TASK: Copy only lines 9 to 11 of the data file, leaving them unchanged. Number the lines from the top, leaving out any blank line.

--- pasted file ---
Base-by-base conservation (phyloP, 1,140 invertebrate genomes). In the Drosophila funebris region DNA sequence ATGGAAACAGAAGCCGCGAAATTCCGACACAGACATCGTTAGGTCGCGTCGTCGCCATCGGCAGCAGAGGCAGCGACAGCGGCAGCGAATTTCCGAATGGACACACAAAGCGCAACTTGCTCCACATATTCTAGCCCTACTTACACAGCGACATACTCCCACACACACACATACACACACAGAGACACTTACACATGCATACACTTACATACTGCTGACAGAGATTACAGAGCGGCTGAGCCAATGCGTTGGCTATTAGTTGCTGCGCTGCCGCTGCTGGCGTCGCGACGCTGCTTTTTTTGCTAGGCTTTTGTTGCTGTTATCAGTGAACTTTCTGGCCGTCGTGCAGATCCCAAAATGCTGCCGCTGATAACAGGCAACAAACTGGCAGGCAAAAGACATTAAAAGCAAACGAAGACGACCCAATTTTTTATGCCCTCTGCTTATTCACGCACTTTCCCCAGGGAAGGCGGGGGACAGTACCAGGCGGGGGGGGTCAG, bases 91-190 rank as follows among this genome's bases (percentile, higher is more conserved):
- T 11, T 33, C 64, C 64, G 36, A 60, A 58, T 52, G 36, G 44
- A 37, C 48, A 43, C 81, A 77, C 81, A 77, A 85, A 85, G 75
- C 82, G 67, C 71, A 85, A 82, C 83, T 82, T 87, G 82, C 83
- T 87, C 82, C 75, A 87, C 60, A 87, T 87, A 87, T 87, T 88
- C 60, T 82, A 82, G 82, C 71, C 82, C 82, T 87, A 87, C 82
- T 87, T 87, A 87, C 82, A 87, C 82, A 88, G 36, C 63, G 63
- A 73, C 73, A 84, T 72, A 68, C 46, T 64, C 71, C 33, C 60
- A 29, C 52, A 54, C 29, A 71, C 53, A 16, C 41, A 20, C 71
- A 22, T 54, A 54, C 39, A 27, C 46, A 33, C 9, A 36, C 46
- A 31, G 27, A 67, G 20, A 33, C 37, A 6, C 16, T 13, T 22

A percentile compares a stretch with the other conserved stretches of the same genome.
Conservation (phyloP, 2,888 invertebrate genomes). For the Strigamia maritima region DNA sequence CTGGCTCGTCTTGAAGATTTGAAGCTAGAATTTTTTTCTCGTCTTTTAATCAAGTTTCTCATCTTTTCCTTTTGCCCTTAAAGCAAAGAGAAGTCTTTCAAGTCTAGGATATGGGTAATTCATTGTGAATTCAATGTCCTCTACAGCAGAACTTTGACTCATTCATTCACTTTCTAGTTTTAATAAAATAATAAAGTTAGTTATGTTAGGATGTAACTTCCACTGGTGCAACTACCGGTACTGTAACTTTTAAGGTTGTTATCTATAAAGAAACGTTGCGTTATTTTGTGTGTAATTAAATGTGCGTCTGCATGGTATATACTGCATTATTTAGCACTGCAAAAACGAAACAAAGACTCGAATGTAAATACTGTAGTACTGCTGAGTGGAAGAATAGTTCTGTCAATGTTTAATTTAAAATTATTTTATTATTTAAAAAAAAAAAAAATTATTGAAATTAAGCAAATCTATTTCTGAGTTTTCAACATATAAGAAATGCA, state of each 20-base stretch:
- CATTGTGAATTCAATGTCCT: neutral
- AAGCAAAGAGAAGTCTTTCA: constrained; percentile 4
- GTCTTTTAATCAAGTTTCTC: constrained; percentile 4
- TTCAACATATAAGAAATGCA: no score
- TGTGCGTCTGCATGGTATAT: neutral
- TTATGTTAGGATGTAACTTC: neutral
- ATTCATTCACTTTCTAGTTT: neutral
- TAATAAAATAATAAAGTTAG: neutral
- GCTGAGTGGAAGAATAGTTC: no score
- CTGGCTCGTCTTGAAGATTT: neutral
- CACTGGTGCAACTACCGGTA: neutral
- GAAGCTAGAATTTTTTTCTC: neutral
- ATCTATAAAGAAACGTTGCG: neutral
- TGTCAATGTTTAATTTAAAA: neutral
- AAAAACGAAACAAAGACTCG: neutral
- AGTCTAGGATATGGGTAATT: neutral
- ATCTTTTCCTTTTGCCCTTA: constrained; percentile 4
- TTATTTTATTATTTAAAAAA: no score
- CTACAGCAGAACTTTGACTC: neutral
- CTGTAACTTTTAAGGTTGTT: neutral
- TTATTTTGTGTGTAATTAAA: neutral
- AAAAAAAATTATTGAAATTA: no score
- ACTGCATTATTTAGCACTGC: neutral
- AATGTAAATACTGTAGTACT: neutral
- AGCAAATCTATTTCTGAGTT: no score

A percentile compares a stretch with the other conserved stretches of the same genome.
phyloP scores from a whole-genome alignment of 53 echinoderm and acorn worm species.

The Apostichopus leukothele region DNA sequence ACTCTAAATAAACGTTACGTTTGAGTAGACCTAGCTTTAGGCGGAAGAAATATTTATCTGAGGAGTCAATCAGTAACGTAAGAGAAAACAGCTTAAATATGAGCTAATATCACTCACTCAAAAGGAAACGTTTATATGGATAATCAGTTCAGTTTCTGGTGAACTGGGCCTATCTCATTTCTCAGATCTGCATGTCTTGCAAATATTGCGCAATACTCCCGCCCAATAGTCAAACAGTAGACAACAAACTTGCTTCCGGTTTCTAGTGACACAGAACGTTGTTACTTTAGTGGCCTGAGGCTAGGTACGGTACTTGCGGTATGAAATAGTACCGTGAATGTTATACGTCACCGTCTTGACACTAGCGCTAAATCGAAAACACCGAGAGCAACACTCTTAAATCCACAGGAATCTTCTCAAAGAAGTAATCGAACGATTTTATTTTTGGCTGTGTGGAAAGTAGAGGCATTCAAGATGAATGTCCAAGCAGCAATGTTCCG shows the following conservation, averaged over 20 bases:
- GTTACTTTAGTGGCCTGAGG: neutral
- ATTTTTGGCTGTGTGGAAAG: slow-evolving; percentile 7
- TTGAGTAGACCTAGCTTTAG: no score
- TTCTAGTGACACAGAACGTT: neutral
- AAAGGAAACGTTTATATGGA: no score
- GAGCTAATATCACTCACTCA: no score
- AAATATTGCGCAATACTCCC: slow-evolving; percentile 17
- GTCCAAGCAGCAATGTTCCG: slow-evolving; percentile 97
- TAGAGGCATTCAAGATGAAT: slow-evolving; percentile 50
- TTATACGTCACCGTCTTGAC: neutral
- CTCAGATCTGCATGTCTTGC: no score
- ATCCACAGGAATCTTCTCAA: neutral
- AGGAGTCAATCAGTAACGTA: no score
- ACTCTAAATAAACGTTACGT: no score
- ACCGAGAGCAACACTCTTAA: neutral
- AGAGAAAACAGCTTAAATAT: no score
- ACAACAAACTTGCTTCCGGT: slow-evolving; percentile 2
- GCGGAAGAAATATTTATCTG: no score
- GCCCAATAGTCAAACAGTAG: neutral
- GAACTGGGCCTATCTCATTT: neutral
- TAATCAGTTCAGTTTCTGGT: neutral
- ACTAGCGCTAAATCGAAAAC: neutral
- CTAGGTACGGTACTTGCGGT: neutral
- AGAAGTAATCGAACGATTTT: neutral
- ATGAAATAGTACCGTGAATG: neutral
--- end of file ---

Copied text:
- A 29, C 52, A 54, C 29, A 71, C 53, A 16, C 41, A 20, C 71
- A 22, T 54, A 54, C 39, A 27, C 46, A 33, C 9, A 36, C 46
- A 31, G 27, A 67, G 20, A 33, C 37, A 6, C 16, T 13, T 22